not create our first parents flawed in any way. Yet they yielded to
Morris Venden has illustrated the central dynamics
involved in temptation: People who drive "wimpy" cars do not
struggle with the urge to "stomp it." They know that they
don't have it "under the hood." But the people who are most
tempted to speed are the ones
who have what we used to refer to as "440 under the hood"!
Christ had infinite, divine power "under the hood," and His
great temptation was to depend on self rather than the imparted power of
the divine Father.
Let's Allow the Balance to Stand!
If we permit Ellen White's finely tuned balance to
stand as it is, her doctrine of Christ's humanity has an appealing
wholeness. When we lose sight of one side of the balance, or deny it,
her thought becomes distorted and can easily be perverted into
"believe, only believe" presumption or discouragingly
self-centered, behavioristic extremes. Ellen White sought to uphold the
delicate balance and constantly battled the extremes.
A Final Appeal
Once again I urgently suggest that we lay aside the
more traditional expressions such as pre-Fall and post-Fall in this
important search for doctrinal clarity! They are simply inadequate to
express the richness of Ellen White's understanding of the humanity of
When it came to Christ as a fully sinless, sacrificial
substitute, she was pre-Fall. But when she wrote of His ability to
sustain in times of temptation, she emphasized His identity and spoke
largely in post-Fall terms. A careful balancing of the terms uniqueness
and identity seems to reflect more accurately the profoundly rich
tensions involved in this heavy theme.
Such a balance certainly involves
some aspects of mystery. In fact, I am suggesting the use of such
technical words as "balanced tension," "dialectic,"
or "paradox" to express her profound balance between Christ's
"sinful" and "sinless" nature. But such expressions
of mystery and complexity are not unique to me.
I found it very interesting (and comforting) to
discover that even writers who seem to argue for the strong identity, or
the so-called postFall position, also want to speak in terms of some
tentativeness that evidences a recognition of a mysteriously balanced
tension. Gil G. Fernandez speaks of "ambiguities" (29) and A.
Leroy Moore uses the expression "paradoxical dimensions"
Furthermore, it does not seem to be accidental that their expressions
come close to those of Eric C. Webster (a forceful defender of the
sinless uniqueness position-essentially what the pre-Fall people argue
for,) who wants to use such terms as "dialectical" (99) and
"paradox, tension and antithesis" (153).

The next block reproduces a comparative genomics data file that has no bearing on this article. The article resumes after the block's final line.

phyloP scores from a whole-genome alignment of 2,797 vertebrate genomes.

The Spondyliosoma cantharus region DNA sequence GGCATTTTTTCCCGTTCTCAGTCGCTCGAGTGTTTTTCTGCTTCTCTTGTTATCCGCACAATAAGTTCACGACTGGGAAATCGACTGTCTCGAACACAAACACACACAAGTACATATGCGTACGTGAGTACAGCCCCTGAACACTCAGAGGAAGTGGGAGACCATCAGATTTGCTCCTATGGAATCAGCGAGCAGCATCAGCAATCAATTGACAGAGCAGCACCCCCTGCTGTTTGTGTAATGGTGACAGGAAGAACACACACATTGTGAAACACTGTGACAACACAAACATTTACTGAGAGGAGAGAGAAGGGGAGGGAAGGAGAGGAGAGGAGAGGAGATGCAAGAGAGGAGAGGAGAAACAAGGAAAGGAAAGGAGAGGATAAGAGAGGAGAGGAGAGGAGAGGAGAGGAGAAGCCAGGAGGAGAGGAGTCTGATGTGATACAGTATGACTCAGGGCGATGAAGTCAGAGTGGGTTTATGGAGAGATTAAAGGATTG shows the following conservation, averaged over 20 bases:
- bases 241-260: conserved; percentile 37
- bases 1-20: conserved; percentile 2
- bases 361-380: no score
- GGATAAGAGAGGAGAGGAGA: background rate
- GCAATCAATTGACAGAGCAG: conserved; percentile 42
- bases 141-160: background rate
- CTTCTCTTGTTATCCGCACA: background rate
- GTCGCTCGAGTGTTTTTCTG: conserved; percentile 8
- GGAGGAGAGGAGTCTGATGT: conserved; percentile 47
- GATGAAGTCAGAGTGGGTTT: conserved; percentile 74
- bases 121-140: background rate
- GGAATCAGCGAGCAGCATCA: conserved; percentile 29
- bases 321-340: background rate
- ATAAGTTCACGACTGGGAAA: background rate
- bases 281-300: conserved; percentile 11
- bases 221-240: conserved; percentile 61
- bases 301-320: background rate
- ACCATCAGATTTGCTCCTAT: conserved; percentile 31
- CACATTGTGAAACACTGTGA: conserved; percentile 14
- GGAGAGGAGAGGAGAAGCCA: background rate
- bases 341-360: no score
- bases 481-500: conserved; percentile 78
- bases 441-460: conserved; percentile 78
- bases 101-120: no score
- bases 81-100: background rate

It seems that a setting of some mystery and tension,
with a balanced use of the terms uniqueness and identity, best
expresses her meaning. This allows each concept to make its essential
contribution to her very sensible and useful Christology.
As we bring this summation chapter to a close, it is
important to remember an important fact: The main purpose of Ellen
White's reflections and presentations on the humanity of Christ was to
serve the needs of a very practical understanding of the experience
of salvation. Unless Jesus is seen as profoundly and sinlessly unique,
He really cannot justify us. And if He is not
deeply identified with
our weakness, He will be unable to truly succor or help us in our
struggles with temptation. But in the profound and comprehensive view of
Ellen White, He was sufficiently both to be our complete Redeemer!
I must confess that I am
indebted to Desmond Ford for the essential phrasing of this sentence.
The great adversary is always attempting to entice
believers to look to self (both our triumphs and failures) or the faults
of others rather than to Christ (see Steps to Christ, p. 71). Ellen
White is especially subtle in her analysis of this phenomenon when she
lays down the following insight: "The CLOSER you come to Jesus, the
more faulty you will appear in your own eyes; for your vision will be
clearer, and your IMPERFECTIONS will be seen in distinct contrast with
His perfect character. Be not discouraged; this is an evidence that
Satan's delusions are losing their power" (BE, Dec. 1, 1892; cf. SC
28, 29, 64, 65). How can those who are coming closer to Jesus have any
confidence in their acceptance with God unless they know that they are
accepted through the objective, justifying merits of Jesus in His
constant heavenly intercession? If they are dependent on the work that
Jesus is doing through them to be the ground of their acceptance, they
will never have gospel confidence, as they will always be growing in a
clearer understanding of their defects.
Justification, which is grounded on the subjective work
of Christ in the soul (the sanctifying grace of the Spirit), has evolved
into a vicious cycle
for all too many believers—especially those with very sensitive
consciences. It is little wonder that so many such people have been
driven either to dispair or subtle self-righteousness. Dispair is the
major pitfall of the most sensitive in nature, while Pharisaic
externalism and superficial behaviorism is the tragic lot of those lost
in the mists of subtle self-righteousness (cf. Phil. 3:4-7).
In his earlier work, The
Theology Crisis, A. Leroy Moore seemed to be
arguing for a post-Fall interpretation of Ellen White's writings. But
after a closer reading of this work and his more recent Adventism in
Conflict, it is clear that Moore's somewhat complex principles of doing
theology led him to seek to balance what he felt was Desmond Ford's overemphasis
on Christ's pre-Fall uniqueness. Moore's
"paradoxical" principles (not being used in a polemical
setting such as The Theology Crisis)
have led him to come out forthrightly for what is essentially the
pre-Fall position in his recently released Adventism in Conflict.